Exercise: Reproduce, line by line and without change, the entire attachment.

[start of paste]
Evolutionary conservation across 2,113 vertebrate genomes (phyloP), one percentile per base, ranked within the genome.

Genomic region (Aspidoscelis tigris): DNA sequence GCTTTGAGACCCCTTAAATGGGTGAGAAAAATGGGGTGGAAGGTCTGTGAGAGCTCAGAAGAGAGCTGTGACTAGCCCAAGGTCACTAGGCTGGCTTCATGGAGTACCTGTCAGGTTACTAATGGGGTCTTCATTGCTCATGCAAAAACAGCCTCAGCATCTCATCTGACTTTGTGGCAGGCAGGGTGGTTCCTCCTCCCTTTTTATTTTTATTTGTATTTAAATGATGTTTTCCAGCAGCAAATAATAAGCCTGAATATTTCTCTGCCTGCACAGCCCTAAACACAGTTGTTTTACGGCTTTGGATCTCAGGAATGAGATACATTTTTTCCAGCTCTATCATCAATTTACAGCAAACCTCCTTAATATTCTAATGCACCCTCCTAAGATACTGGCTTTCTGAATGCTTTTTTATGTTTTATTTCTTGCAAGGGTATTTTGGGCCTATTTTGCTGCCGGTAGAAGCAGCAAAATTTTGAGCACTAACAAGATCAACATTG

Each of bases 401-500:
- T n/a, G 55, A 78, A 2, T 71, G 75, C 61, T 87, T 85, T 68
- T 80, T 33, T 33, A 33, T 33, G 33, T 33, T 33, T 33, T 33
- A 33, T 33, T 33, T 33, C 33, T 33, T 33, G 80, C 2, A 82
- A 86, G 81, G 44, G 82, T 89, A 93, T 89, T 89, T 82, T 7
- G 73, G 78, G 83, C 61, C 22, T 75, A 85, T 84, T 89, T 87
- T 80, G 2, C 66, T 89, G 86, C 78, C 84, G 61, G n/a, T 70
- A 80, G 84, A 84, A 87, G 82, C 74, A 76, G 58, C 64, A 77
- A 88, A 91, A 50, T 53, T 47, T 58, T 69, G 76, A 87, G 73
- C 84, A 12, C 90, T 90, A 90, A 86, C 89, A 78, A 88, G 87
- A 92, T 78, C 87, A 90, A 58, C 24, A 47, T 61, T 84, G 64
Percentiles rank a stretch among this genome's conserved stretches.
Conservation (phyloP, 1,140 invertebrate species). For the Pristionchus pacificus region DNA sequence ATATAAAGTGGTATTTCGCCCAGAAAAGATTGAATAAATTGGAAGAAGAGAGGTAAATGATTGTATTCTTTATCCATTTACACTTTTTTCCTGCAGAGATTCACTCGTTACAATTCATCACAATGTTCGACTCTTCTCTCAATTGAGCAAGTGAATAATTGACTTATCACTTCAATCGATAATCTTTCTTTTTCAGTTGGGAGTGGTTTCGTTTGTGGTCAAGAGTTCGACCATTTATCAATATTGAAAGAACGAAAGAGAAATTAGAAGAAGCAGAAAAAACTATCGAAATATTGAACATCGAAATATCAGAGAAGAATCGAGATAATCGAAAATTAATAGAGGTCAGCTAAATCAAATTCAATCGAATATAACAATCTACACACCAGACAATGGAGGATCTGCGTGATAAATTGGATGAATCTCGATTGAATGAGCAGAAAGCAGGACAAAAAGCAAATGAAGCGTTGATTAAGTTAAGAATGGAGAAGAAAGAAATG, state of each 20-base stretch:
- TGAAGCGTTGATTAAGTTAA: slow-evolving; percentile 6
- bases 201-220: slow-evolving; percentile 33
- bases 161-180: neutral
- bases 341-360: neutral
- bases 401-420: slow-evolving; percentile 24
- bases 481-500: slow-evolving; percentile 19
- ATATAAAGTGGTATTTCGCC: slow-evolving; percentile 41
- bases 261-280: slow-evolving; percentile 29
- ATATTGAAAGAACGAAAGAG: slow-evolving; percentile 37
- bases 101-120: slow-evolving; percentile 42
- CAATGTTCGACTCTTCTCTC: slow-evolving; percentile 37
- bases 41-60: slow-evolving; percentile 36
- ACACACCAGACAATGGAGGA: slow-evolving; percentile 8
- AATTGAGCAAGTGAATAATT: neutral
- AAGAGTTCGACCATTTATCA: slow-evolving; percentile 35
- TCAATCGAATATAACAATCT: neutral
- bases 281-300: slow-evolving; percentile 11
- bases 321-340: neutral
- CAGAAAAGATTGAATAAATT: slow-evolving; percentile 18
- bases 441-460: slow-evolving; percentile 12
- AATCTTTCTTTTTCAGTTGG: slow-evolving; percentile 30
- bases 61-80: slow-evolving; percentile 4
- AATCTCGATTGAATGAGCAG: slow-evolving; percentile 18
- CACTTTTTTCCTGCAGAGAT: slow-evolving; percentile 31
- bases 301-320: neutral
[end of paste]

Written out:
Evolutionary conservation across 2,113 vertebrate genomes (phyloP), one percentile per base, ranked within the genome.

Genomic region (Aspidoscelis tigris): DNA sequence GCTTTGAGACCCCTTAAATGGGTGAGAAAAATGGGGTGGAAGGTCTGTGAGAGCTCAGAAGAGAGCTGTGACTAGCCCAAGGTCACTAGGCTGGCTTCATGGAGTACCTGTCAGGTTACTAATGGGGTCTTCATTGCTCATGCAAAAACAGCCTCAGCATCTCATCTGACTTTGTGGCAGGCAGGGTGGTTCCTCCTCCCTTTTTATTTTTATTTGTATTTAAATGATGTTTTCCAGCAGCAAATAATAAGCCTGAATATTTCTCTGCCTGCACAGCCCTAAACACAGTTGTTTTACGGCTTTGGATCTCAGGAATGAGATACATTTTTTCCAGCTCTATCATCAATTTACAGCAAACCTCCTTAATATTCTAATGCACCCTCCTAAGATACTGGCTTTCTGAATGCTTTTTTATGTTTTATTTCTTGCAAGGGTATTTTGGGCCTATTTTGCTGCCGGTAGAAGCAGCAAAATTTTGAGCACTAACAAGATCAACATTG

Each of bases 401-500:
- T n/a, G 55, A 78, A 2, T 71, G 75, C 61, T 87, T 85, T 68
- T 80, T 33, T 33, A 33, T 33, G 33, T 33, T 33, T 33, T 33
- A 33, T 33, T 33, T 33, C 33, T 33, T 33, G 80, C 2, A 82
- A 86, G 81, G 44, G 82, T 89, A 93, T 89, T 89, T 82, T 7
- G 73, G 78, G 83, C 61, C 22, T 75, A 85, T 84, T 89, T 87
- T 80, G 2, C 66, T 89, G 86, C 78, C 84, G 61, G n/a, T 70
- A 80, G 84, A 84, A 87, G 82, C 74, A 76, G 58, C 64, A 77
- A 88, A 91, A 50, T 53, T 47, T 58, T 69, G 76, A 87, G 73
- C 84, A 12, C 90, T 90, A 90, A 86, C 89, A 78, A 88, G 87
- A 92, T 78, C 87, A 90, A 58, C 24, A 47, T 61, T 84, G 64
Percentiles rank a stretch among this genome's conserved stretches.
Conservation (phyloP, 1,140 invertebrate species). For the Pristionchus pacificus region DNA sequence ATATAAAGTGGTATTTCGCCCAGAAAAGATTGAATAAATTGGAAGAAGAGAGGTAAATGATTGTATTCTTTATCCATTTACACTTTTTTCCTGCAGAGATTCACTCGTTACAATTCATCACAATGTTCGACTCTTCTCTCAATTGAGCAAGTGAATAATTGACTTATCACTTCAATCGATAATCTTTCTTTTTCAGTTGGGAGTGGTTTCGTTTGTGGTCAAGAGTTCGACCATTTATCAATATTGAAAGAACGAAAGAGAAATTAGAAGAAGCAGAAAAAACTATCGAAATATTGAACATCGAAATATCAGAGAAGAATCGAGATAATCGAAAATTAATAGAGGTCAGCTAAATCAAATTCAATCGAATATAACAATCTACACACCAGACAATGGAGGATCTGCGTGATAAATTGGATGAATCTCGATTGAATGAGCAGAAAGCAGGACAAAAAGCAAATGAAGCGTTGATTAAGTTAAGAATGGAGAAGAAAGAAATG, state of each 20-base stretch:
- TGAAGCGTTGATTAAGTTAA: slow-evolving; percentile 6
- bases 201-220: slow-evolving; percentile 33
- bases 161-180: neutral
- bases 341-360: neutral
- bases 401-420: slow-evolving; percentile 24
- bases 481-500: slow-evolving; percentile 19
- ATATAAAGTGGTATTTCGCC: slow-evolving; percentile 41
- bases 261-280: slow-evolving; percentile 29
- ATATTGAAAGAACGAAAGAG: slow-evolving; percentile 37
- bases 101-120: slow-evolving; percentile 42
- CAATGTTCGACTCTTCTCTC: slow-evolving; percentile 37
- bases 41-60: slow-evolving; percentile 36
- ACACACCAGACAATGGAGGA: slow-evolving; percentile 8
- AATTGAGCAAGTGAATAATT: neutral
- AAGAGTTCGACCATTTATCA: slow-evolving; percentile 35
- TCAATCGAATATAACAATCT: neutral
- bases 281-300: slow-evolving; percentile 11
- bases 321-340: neutral
- CAGAAAAGATTGAATAAATT: slow-evolving; percentile 18
- bases 441-460: slow-evolving; percentile 12
- AATCTTTCTTTTTCAGTTGG: slow-evolving; percentile 30
- bases 61-80: slow-evolving; percentile 4
- AATCTCGATTGAATGAGCAG: slow-evolving; percentile 18
- CACTTTTTTCCTGCAGAGAT: slow-evolving; percentile 31
- bases 301-320: neutral